Personally, I felt pretty healthy, but I wasn't entirely relaxed as I stood in front of Pallardy. He is a stocky figure in his 70s, but looks a decade younger, with a visage that's more boxer than healer; he's a dead ringer for Gene Hackman. I had been waiting outside the treatment room in the chic French resort of the Isle de Ré, off the west coast, when the previous client emerged. She looked close to tears. "That's one of the most painful things I've had done to me," she croaked, as the rest of us waiting pressed her for details.
My own session wasn't such an ordeal. There were tips on breathing exercises, an observation that my metabolism was fast, so I might be short of certain vitamins and minerals, and there was a warning to eat more slowly. The feared massage was firm but not uncomfortable, with only a couple of twinges. I didn't get away entirely scot-free, however; unless I sorted out certain still rather mysterious imbalances in my stomach, I could look forward to a chronic disorder 10 or 15 years down the line. What had he seen that I wasn't even aware of?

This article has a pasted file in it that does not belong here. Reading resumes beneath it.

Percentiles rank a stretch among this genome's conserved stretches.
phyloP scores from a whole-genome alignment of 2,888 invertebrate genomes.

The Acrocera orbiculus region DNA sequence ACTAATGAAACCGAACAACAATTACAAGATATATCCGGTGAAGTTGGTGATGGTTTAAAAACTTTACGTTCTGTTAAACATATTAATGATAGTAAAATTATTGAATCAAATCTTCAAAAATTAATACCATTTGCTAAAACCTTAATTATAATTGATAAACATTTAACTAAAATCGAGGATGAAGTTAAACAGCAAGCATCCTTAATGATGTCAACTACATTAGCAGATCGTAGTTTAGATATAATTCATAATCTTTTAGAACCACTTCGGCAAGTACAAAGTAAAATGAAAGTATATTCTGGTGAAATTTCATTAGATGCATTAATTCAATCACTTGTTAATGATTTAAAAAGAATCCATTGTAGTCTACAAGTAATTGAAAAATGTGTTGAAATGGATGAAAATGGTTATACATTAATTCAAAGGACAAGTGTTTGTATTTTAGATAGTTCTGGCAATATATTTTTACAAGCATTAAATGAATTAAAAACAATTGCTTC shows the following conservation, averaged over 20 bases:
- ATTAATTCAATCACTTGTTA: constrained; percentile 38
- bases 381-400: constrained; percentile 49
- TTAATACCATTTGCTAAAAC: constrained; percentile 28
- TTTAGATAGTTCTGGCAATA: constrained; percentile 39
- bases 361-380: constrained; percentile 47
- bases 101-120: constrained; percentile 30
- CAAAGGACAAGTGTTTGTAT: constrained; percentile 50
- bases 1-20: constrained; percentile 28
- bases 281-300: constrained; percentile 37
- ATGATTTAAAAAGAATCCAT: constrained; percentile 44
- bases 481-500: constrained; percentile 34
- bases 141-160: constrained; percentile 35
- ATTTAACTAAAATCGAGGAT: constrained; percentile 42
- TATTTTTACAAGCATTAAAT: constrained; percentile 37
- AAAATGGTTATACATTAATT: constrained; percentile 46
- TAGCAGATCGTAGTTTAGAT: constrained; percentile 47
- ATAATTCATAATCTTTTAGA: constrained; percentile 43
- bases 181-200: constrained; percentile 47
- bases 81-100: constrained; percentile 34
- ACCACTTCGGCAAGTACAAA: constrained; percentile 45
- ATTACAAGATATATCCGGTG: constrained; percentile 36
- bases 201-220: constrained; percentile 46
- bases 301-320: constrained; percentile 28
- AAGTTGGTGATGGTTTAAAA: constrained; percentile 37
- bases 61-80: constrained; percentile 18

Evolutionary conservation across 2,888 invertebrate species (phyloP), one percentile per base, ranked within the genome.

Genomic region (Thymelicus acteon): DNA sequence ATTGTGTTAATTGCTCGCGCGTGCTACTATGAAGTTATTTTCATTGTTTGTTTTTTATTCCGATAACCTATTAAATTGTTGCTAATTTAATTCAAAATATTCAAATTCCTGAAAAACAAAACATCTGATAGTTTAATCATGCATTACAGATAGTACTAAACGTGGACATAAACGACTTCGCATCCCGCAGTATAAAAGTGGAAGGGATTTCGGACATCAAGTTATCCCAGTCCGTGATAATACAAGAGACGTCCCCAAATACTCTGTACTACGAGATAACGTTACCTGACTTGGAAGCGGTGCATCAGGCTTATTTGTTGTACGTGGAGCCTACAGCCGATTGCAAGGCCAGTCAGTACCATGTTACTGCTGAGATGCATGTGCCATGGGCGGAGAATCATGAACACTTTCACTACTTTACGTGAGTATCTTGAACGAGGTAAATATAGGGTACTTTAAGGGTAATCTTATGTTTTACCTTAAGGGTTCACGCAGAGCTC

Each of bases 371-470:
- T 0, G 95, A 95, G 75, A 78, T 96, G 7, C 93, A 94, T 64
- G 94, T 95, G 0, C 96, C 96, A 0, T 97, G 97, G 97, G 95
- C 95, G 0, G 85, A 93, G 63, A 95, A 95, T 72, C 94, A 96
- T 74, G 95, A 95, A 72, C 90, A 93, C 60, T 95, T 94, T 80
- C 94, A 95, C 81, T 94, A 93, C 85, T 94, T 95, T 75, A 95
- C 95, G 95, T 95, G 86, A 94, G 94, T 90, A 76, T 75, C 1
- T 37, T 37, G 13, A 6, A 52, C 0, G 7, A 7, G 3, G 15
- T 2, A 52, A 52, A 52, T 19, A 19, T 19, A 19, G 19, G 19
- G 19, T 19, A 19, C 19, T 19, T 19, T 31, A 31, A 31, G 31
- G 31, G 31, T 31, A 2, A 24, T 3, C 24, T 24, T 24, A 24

I'd certainly fared better in my introductory session than two French school inspectors, a husband and wife, who had arrived a week earlier. "Pierre was very strong with us when we started," declared the wife as they were about to leave. "'You have read my books,' he said, 'but here you are having coffee and orange juice. Why?' When he did the massage, he was not gentle." Now, however, they couldn't be more full of praise. "The food was wonderful," says the husband. "We both have so much more energy. When I came I had a pot belly, now it is gone." His wife was equally enthusiastic: "My neck and back have been painful ever since a car accident some years ago. Now they are so much better. Also, I am sleeping well for the first time for years."